One of my favorite sessions at SXSW Interactive last week was the final keynote by Blake Mycoskie, founder of TOMS Shoes. I was inspired. I was entertained. I was motivated.
If you’re not familiar, Blake founded the for-profit TOMS Shoes in 2006 with a goal of donating a pair of shoes to a child in need every time a pair was purchased. Since then 1,000,000 pairs have been given to children in over 20 countries worldwide, including the U.S., Argentina, Ethiopia, Rwanda, Guatemala, Haiti and South Africa.
I had always believed that TOM must have been the first child who received a pair of shoes via the one-for-one business model, or maybe a friend or family member of Blake’s. It turns out, there is no TOM. It’s actually short for tomorrow…as in, “if we sell a pair of shoes today, we can give one to a child in need tomorrow.” An aspirational concept. It’s too bad “Shoes for Tomorrow” was too lengthy for the company name. That would’ve avoided some confusion, but it does make for a good story.
The key theme of Blake’s keynote: Giving doesn’t just feel good; it’s good for business and your personal brand. Basically, giving makes good business sense.
A few reasons of support for his thesis…
When you give, your customers become your greatest marketers. Blake shared a great story about a woman that he met at an airport a few years ago who noticed his TOMS Shoes and didn’t recognize him as the company’s founder. The woman described TOMS as “the most amazing company in the world” with more passion than his mom tells it. When Blake told her who he was, she responded “you cut your hair.” She was so familiar with TOMS, but didn’t recognize him with shorter hair.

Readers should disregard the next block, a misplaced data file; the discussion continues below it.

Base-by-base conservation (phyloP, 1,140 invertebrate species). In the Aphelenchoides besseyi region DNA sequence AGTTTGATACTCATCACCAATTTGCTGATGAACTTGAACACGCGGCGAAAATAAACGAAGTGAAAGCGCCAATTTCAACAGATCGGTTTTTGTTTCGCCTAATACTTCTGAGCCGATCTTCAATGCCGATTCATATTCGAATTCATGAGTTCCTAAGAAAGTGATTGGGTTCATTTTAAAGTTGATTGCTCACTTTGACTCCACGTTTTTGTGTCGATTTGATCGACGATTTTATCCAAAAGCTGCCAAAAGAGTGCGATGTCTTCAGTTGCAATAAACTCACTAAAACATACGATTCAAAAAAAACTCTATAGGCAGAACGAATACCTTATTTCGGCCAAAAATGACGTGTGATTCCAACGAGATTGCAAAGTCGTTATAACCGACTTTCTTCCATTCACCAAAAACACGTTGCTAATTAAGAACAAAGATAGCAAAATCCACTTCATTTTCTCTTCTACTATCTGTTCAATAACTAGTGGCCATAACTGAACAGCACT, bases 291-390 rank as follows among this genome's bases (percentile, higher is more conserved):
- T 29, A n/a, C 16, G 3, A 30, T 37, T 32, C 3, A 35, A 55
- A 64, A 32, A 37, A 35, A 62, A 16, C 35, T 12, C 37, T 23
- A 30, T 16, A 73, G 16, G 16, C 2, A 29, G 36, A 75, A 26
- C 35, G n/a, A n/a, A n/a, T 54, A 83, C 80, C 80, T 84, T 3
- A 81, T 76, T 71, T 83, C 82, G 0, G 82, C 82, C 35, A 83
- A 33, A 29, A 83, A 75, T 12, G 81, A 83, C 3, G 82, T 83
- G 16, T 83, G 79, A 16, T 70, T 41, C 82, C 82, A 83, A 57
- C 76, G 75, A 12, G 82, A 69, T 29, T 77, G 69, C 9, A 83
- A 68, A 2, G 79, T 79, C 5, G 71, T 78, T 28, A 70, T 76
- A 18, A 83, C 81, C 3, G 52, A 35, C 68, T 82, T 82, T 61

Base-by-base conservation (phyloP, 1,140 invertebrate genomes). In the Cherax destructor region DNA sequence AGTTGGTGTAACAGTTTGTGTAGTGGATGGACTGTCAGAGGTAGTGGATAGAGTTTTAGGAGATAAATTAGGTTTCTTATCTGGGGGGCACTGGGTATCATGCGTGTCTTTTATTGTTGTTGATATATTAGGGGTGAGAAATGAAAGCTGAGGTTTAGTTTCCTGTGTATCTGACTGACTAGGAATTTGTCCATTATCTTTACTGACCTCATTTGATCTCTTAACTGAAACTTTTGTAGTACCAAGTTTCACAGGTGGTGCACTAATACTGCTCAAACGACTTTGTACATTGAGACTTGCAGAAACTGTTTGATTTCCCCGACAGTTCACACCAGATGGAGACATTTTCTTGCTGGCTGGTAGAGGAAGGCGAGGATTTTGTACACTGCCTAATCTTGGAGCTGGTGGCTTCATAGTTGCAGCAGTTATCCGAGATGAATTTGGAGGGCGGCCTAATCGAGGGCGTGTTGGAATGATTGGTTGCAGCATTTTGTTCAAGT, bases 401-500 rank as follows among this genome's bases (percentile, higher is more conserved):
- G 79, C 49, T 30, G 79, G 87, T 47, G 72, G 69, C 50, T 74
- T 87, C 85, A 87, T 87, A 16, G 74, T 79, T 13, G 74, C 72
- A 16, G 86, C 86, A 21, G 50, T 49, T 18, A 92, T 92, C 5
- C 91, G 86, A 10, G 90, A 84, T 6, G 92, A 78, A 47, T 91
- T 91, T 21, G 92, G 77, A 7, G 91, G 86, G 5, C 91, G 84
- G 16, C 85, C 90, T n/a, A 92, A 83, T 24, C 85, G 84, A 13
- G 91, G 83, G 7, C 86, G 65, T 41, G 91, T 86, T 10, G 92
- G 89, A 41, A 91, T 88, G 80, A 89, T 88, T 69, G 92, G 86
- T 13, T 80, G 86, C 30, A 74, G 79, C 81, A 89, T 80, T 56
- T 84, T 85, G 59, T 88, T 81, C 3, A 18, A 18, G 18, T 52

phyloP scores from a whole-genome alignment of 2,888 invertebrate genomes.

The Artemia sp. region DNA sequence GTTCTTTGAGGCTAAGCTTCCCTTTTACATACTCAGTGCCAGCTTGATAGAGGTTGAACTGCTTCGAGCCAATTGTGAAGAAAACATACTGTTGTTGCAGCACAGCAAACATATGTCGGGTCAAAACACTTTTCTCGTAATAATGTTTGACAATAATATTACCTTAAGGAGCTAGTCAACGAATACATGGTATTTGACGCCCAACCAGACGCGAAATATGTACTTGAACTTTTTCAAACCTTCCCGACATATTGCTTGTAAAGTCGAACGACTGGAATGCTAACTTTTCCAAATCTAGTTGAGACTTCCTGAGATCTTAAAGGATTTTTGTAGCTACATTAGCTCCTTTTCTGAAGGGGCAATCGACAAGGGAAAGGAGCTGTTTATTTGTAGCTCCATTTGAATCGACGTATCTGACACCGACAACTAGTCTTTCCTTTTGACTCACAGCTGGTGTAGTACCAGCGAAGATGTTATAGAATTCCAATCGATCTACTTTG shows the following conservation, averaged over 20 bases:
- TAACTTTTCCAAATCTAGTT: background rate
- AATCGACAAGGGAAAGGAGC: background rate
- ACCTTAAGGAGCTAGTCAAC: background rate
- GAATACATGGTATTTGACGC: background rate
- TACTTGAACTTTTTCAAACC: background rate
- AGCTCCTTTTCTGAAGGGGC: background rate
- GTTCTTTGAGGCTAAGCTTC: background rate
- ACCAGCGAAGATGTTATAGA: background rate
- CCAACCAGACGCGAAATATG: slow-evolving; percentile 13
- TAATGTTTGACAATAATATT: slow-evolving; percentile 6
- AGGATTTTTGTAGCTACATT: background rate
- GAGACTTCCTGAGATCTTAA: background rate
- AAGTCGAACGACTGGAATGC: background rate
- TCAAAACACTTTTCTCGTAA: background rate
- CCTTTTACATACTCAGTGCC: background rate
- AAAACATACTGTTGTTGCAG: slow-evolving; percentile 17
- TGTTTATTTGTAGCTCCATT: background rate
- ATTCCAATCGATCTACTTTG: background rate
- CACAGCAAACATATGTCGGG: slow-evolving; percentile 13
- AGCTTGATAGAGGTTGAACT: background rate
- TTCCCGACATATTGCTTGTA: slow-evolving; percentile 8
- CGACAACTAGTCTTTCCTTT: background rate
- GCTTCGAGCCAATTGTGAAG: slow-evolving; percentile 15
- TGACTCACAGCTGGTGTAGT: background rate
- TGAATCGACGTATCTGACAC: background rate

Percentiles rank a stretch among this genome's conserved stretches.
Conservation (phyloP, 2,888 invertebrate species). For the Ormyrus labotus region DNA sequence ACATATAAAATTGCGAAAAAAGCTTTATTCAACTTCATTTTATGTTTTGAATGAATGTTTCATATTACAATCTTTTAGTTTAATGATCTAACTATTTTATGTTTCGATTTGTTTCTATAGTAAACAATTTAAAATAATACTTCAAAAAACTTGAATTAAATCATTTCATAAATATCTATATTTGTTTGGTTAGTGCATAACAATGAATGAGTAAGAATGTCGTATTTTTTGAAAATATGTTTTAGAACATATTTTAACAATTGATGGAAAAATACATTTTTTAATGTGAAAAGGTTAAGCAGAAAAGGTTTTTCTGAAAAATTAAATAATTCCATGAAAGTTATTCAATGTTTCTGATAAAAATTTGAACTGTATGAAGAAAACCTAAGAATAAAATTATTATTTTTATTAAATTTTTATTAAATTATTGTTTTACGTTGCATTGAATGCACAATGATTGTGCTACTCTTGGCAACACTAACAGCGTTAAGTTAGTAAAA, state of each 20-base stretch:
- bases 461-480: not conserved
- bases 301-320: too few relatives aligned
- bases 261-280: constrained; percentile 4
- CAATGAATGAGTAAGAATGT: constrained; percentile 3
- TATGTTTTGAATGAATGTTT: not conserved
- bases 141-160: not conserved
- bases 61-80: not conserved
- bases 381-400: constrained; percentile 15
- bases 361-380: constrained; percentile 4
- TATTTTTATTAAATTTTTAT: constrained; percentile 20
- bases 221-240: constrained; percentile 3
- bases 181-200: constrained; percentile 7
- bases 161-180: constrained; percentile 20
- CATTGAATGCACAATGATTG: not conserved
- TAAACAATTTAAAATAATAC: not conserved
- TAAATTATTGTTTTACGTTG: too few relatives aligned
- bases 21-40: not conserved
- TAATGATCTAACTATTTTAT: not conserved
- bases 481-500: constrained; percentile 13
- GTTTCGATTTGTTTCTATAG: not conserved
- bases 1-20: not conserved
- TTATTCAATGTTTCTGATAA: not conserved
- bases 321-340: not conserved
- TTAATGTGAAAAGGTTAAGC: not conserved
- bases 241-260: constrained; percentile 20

When you focus on giving you get the most amazing staff. Blake passionately talked about how his employees want to be a part of something big so they work hard, often choosing TOMS over higher salaries offered from other companies. When you’re serving your community together, you forget about the stress of the day and it’s “magical.” You don’t have to start a company like TOMS, you can integrate giving in small ways, like giving your staff a day off to volunteer.
When you incorporate giving into your business, you attract great partners. Blake talked about how partnering with Ralph Lauren was a “gamechanger” for TOMS. It was the first time the designer had ever collaborated. He also noted AT&T’s support.
When your focus is on giving, you have inspiring stories to share with your consumers illustrating the impact of their contributions. My favorite part of the speech was when Blake told a story about a woman that he met during his travels who wept tears of thanks because her three boys had been sharing a single pair of shoes. Her children had to skip school every three days because they had nothing to wear on their feet to prevent infection. When he approached the woman, Blake assumed that she her tears were sadness, but they were heartfelt appreciation.
The keynote ended with a preview of what’s next for TOMS. Blake told the crowd of techies—if something this powerful can happen with shoes, what else can we do? From this day on, TOMS is not going to be just a shoe company – it’s the one-for-one company and the first stop in “meeting the needs of the world.”The next chapter for TOMS will be unveiled on June 7. Finally, what Blake calls the “mystery box” will open. Here’s a video of the preview from SXSW:
Another noteworthy date — April 5th is the annual one day without shoes where TOMS is encouraging everyone to go without shoes to support the millions of kids who grow up without shoes and at risk for infection and disease.
In the meantime, I’m going out to get my first pair of TOMS.